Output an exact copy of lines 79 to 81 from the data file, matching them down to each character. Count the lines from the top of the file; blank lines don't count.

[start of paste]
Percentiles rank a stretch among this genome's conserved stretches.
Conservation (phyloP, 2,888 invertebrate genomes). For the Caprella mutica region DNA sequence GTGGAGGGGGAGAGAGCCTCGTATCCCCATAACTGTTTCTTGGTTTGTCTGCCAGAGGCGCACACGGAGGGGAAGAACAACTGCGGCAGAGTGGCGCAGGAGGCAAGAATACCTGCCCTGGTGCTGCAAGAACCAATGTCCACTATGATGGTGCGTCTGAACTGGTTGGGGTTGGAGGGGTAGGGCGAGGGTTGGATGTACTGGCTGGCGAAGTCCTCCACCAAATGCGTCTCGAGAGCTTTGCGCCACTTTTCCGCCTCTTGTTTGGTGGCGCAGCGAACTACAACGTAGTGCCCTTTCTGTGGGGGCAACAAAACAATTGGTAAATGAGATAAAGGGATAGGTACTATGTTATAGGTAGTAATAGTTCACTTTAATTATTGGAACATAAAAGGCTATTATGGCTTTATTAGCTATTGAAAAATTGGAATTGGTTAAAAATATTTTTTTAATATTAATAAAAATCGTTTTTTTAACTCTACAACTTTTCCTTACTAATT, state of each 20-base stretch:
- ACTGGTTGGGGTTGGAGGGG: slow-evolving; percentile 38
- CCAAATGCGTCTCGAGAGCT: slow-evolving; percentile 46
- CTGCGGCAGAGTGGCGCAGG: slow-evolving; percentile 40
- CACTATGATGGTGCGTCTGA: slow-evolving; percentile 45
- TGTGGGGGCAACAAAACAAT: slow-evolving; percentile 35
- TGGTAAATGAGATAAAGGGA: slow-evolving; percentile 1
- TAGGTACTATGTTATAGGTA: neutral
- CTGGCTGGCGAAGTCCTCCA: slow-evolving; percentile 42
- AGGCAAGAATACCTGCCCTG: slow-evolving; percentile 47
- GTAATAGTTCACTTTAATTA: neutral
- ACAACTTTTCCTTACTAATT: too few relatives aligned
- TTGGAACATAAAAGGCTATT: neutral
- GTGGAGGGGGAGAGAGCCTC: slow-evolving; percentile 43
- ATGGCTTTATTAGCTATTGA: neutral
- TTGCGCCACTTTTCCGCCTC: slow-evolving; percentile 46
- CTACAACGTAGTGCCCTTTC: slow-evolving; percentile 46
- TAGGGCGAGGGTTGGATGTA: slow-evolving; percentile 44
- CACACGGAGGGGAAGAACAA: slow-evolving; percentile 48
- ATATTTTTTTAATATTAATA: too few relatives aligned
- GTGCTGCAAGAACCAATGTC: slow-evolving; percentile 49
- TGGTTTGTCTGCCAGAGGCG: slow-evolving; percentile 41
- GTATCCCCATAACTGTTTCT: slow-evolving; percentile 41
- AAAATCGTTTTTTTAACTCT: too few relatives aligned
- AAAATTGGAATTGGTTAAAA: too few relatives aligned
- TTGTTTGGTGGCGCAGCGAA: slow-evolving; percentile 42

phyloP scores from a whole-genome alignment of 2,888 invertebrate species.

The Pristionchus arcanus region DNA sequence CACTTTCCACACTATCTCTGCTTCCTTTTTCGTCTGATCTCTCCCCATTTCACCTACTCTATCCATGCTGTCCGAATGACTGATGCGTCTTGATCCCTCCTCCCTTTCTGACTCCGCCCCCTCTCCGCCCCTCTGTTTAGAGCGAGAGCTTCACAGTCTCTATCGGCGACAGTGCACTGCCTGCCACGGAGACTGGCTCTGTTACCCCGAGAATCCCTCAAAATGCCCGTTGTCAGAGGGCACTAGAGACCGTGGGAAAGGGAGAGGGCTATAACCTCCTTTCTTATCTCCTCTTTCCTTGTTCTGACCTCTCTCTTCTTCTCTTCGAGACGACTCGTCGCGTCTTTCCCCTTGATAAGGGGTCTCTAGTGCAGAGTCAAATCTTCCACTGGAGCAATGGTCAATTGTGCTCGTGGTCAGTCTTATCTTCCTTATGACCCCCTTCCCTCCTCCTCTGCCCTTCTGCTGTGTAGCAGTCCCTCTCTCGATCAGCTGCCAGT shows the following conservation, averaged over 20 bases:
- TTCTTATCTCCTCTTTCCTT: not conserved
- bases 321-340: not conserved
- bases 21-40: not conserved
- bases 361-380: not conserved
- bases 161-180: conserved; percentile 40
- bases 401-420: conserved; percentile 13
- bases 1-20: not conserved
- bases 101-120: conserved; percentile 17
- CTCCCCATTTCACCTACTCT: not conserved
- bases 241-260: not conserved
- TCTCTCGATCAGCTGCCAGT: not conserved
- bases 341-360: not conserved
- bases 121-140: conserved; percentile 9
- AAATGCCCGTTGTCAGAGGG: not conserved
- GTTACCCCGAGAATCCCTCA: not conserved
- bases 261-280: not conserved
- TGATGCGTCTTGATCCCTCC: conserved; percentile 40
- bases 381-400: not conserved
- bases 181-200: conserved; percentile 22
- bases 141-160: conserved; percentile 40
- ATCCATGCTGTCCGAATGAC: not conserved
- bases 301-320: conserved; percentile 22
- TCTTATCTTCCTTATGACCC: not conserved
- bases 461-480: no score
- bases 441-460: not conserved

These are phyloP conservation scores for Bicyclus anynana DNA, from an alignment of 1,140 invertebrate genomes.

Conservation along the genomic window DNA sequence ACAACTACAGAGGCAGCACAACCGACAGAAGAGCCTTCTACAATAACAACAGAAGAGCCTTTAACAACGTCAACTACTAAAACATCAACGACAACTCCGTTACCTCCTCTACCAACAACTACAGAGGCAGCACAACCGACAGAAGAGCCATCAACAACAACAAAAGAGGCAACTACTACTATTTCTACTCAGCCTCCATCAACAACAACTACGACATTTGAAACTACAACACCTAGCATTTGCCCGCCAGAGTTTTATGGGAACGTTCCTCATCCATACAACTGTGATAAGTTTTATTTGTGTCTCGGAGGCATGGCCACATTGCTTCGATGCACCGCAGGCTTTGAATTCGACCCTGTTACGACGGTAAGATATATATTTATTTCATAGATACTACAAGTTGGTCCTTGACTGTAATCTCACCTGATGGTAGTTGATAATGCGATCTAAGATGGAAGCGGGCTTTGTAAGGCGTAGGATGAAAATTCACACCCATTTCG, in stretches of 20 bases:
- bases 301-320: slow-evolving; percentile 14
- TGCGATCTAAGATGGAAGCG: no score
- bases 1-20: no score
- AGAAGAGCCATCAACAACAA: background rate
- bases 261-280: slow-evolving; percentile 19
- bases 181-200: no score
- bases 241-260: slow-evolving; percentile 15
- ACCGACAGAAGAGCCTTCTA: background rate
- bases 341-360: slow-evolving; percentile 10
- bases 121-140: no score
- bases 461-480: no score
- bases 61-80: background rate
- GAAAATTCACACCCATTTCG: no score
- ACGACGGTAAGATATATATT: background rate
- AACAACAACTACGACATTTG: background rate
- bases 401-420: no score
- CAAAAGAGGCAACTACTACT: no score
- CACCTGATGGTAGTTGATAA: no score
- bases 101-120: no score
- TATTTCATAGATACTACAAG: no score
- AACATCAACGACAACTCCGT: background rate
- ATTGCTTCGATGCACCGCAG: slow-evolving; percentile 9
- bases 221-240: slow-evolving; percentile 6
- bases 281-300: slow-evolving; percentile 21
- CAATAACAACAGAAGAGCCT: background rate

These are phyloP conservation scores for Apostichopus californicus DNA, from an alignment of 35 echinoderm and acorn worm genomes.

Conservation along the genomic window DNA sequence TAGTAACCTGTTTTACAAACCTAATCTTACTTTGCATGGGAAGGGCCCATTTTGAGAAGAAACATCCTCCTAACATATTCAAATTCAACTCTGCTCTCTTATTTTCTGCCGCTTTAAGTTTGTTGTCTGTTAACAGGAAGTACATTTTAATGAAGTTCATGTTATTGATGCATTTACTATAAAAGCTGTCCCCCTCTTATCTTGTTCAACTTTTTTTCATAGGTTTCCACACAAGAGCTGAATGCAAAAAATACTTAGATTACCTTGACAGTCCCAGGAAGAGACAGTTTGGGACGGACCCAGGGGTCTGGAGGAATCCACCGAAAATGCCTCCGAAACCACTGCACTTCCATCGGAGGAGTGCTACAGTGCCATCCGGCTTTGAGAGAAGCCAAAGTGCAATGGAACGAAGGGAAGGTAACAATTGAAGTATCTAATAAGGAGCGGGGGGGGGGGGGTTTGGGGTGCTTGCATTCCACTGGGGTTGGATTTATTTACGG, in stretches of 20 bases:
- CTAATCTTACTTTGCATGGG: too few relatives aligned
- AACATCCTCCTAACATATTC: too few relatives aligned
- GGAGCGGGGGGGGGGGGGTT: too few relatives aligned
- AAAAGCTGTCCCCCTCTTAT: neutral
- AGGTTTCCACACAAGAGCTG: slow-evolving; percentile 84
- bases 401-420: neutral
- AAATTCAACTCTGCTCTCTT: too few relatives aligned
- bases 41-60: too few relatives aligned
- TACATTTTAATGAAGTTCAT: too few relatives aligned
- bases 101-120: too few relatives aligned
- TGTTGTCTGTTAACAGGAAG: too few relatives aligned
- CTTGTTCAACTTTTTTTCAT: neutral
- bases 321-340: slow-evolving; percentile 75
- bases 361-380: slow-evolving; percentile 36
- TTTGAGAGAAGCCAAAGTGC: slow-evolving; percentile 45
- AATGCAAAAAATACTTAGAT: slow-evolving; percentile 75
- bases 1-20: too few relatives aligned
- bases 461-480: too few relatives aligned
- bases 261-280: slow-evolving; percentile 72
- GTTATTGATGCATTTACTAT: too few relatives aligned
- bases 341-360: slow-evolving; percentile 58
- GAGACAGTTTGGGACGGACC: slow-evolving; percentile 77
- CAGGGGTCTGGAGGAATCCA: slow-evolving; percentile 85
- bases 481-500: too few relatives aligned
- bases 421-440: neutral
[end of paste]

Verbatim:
- bases 221-240: slow-evolving; percentile 6
- bases 281-300: slow-evolving; percentile 21
- CAATAACAACAGAAGAGCCT: background rate